But there are other ways of slimming the face too, and one very useful method is short lighting. Short lighting involves lighting just the part of the face that is less visible to the camera, leaving the bulk of the face in shadow. I demonstrated that technique simply to show how it’s done, but it wasn’t necessary with this model.
The effect of short lighting is obvious in this shot. I added very subtle fill on the broad side, but normally I would add a little more fill, perhaps a half stop more. Short lighting can often be used using just window light, or daylight – it’s all about the position of the subject relative to the position of the light source, rather than about the type of light.
And I did a profile shot too. Here, I again used the softbox but here it was immediately in front of my model and slightly behind. This created the emphasis on her face, leaving the hair and part of her face in shadow. Again, a fill light can be added to mitigate the effect if required. This type of lighting is often used for cosmetic adverts, jewellery adverts and so on.
I felt a bit sorry for the delegates because, as soon as I had finished my talk, Mark Cleghorn presented his own talk, and his methods and approach are about as different to my own as can be, using standard lighting setups and white backgrounds extensively – it must have been confusing for the delegates but there you go, people need to learn something different from all of the various people who provide an insight into their methods and use the bits that they find useful and reject the other bits.
On the second day, my talk was on portable lighting and of course I used the Lencarta Safari Li-on, fitted with a 70cm beauty dish. Mark Cleghorn was also demonstrating outdoors at the same time so this session was shorter.
Portable lighting can be used in many different ways, but when you have more than enough power it makes sense to use it, and although the sun was shining brightly this wall was in shadow, so I created some sun of my own – someone else was using another make that only produces less than half the power, and because of this he was only able to produce fill light So me being me I thought I’d prove that my flash could do better…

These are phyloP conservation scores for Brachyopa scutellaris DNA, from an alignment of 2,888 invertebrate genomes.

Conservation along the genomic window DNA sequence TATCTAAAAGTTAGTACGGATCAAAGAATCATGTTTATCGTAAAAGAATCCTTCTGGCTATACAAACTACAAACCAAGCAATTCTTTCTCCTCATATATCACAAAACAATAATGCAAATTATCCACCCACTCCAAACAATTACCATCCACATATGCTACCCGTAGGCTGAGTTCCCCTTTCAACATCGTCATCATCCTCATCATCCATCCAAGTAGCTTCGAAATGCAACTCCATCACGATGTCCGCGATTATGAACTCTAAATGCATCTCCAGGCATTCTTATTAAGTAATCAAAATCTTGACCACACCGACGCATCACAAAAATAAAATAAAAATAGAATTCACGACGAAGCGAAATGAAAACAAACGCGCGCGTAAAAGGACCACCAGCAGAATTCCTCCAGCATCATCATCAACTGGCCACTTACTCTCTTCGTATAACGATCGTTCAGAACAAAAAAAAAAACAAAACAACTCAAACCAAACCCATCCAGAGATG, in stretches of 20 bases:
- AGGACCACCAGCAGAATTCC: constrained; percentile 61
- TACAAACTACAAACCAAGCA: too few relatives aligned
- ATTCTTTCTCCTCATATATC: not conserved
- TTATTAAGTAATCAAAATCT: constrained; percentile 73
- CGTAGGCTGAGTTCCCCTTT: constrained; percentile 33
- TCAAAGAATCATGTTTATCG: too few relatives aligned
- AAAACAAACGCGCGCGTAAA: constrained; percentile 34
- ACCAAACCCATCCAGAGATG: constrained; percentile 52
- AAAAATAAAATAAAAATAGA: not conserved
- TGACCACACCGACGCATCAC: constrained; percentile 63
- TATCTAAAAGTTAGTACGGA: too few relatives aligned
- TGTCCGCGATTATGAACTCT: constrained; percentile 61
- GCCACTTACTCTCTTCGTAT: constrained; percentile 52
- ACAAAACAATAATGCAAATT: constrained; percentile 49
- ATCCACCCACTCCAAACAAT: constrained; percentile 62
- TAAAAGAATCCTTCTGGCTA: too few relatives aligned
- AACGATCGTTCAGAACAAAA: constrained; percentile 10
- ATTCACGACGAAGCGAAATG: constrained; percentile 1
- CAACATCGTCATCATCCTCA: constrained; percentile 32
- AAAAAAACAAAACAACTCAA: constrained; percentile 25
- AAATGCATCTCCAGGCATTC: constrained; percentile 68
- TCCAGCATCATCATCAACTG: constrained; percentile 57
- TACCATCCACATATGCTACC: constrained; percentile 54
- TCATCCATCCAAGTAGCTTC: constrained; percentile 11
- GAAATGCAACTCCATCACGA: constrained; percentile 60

One of the problems that we encounter with portable lighting is that sometimes there’s just too much ambient light, so we need to find a way of cutting it down. One method is to fit a neutral density filter to the lens, this method works really well, but there are other methods too. Of course, if we use say a 0.9 (3 stop) neutral density filter then we cut down the power of the flash by 3 stops as well as the power of the sun by 3 stops, but with 600Ws of power that isn’t a problem. It is however a problem with lower powered flash units.
For this shot though, I simply used a faster shutter speed. In theory, the fastest shutter speed that works with flash on my Nikon D700 is 1/250th, although 1/320th will also work with a good radio trigger, but in practice it’s possible to use a faster shutter speed… Here, my model was standing in brilliant sunshine and I wanted to demonstrate that I could cut down the effect of the sunshine, and produce the light myself. Now, normally if we use a faster shutter speed than the camera is able to synchronise with flash we end up with a horrible black line created by the second shutter curtain, at the bottom of the frame, but here I shot at 1/500th second and there is no black line – all that I did was to turn the camera upside down, so that the black line is at the top of the frame instead of at the bottom.
No black line is visible though, and the reason for this is that I left enough space above my model’s head which means that the shutter was fully open for the part of the image lit by the flash. The background was lit by the sun and so wasn’t affected by the second shutter curtain.